Manitoba small business owners struggling during coronavirus pandemic

It’s been a tough month for small businesses across the country and Manitoba is no exception.

Many small businesses have laid off staff and some have said the COVID-19 crisis threatens to close their doors permanently.

“Obviously, this is not going to be done by mid-April,” Melina Elliott of Winnipeg-based company Body Measures told Global News. “We are looking at June or later and if that’s the case there is no way we will survive.”

To help avoid that, the federal government recently announced small businesses could apply for a $40,000 interest-free loan where $10,000 would be forgiven if certain conditions are met.

[ Sign up for our Health IQ newsletter for the latest coronavirus updates ]

Elliott and her business partner opened Body Measures in July 2018 and this past November opened a second location just outside of Toronto.

She said after applying for the loan program, they were told they don’t meet the payroll test.

The loan program is restricted to businesses who had payrolls between $50,000 and $1 million in 2019.

Elliott said because she and her partner are the owners and operators in Winnipeg, they don’t qualify and their second location only paid out $19,000 in 2019 as it only opened in November.

“We sacrificed everything and you immediately get this wave of terror, like ‘Oh my gosh, everything we worked for is hanging on by a thread.’”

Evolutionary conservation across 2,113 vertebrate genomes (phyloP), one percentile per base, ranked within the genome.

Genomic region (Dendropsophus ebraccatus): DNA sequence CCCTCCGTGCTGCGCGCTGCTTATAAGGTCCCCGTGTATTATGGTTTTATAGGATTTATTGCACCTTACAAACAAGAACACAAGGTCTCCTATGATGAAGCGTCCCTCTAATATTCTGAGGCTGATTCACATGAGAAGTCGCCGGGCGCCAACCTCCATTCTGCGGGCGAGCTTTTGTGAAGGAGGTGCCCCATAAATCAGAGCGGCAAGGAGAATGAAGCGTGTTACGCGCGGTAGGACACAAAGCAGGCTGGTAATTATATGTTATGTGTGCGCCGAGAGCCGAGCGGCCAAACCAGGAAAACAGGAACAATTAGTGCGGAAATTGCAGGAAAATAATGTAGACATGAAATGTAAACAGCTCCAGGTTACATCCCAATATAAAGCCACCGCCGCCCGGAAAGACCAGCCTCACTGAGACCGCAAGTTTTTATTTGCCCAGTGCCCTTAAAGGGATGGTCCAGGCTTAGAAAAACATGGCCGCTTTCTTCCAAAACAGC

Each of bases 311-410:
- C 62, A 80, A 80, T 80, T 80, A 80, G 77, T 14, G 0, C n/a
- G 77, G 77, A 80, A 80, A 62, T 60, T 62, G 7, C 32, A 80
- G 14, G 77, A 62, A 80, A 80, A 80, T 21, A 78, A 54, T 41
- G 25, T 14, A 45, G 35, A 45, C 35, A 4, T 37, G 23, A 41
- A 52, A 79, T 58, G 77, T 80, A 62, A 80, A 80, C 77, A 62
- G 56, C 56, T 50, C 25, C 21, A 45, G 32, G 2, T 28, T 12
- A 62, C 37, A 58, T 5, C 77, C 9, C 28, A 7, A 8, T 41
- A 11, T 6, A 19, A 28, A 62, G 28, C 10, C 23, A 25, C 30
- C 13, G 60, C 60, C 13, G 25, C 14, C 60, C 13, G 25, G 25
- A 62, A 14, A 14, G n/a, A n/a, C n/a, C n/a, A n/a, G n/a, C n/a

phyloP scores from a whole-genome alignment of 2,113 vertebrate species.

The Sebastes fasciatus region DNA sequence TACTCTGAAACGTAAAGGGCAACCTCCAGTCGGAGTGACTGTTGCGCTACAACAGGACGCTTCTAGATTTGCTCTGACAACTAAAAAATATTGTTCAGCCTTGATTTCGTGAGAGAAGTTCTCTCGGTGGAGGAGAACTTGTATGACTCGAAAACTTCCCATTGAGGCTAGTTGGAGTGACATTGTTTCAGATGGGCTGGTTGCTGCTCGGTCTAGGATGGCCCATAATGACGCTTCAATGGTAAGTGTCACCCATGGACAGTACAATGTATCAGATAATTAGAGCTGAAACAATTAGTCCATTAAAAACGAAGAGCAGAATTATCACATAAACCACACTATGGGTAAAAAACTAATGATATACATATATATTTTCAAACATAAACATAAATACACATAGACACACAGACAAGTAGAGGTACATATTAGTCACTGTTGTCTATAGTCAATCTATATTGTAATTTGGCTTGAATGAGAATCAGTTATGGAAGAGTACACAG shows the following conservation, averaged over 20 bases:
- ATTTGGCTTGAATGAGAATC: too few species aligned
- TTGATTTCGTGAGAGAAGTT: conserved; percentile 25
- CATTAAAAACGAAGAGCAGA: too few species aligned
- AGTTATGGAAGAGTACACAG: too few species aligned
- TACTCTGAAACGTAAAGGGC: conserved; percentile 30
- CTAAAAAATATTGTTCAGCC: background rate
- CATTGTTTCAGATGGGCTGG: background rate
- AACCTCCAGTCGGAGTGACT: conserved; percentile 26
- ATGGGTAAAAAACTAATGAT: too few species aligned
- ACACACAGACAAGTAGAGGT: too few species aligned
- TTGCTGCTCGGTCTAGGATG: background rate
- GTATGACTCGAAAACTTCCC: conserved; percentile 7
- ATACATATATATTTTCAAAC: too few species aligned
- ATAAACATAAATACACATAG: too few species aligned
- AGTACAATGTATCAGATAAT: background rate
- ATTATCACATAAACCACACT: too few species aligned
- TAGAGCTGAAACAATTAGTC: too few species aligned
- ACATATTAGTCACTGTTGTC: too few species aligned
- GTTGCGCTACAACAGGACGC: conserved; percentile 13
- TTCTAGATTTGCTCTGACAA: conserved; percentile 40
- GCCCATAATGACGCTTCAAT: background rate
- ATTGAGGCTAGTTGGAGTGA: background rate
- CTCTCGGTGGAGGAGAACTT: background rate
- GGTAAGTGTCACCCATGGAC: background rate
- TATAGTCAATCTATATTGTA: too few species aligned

The Canadian Federation of Independent Businesses said Elliott isn’t alone and is urging the federal government to loosen the loan restrictions.

“If your business was forced to close by your provincial government, why should you even have to prove to the federal government that your revenues have dropped?” CFIB Director Jonathan Alward said.

Alward said it was hard enough for many small businesses to make their April rent payments and many said they won’t survive without more help.

“Most won’t be able to survive much longer of this.”

Alward is calling on all levels of government to do more to help those businesses that are struggling so they are still around when the pandemic is over.

“Upwards of nearly 40 per cent of business owners don’t expect they will be able to stay open after COVID-19 is over,” Alward said.


Source: Read Full Article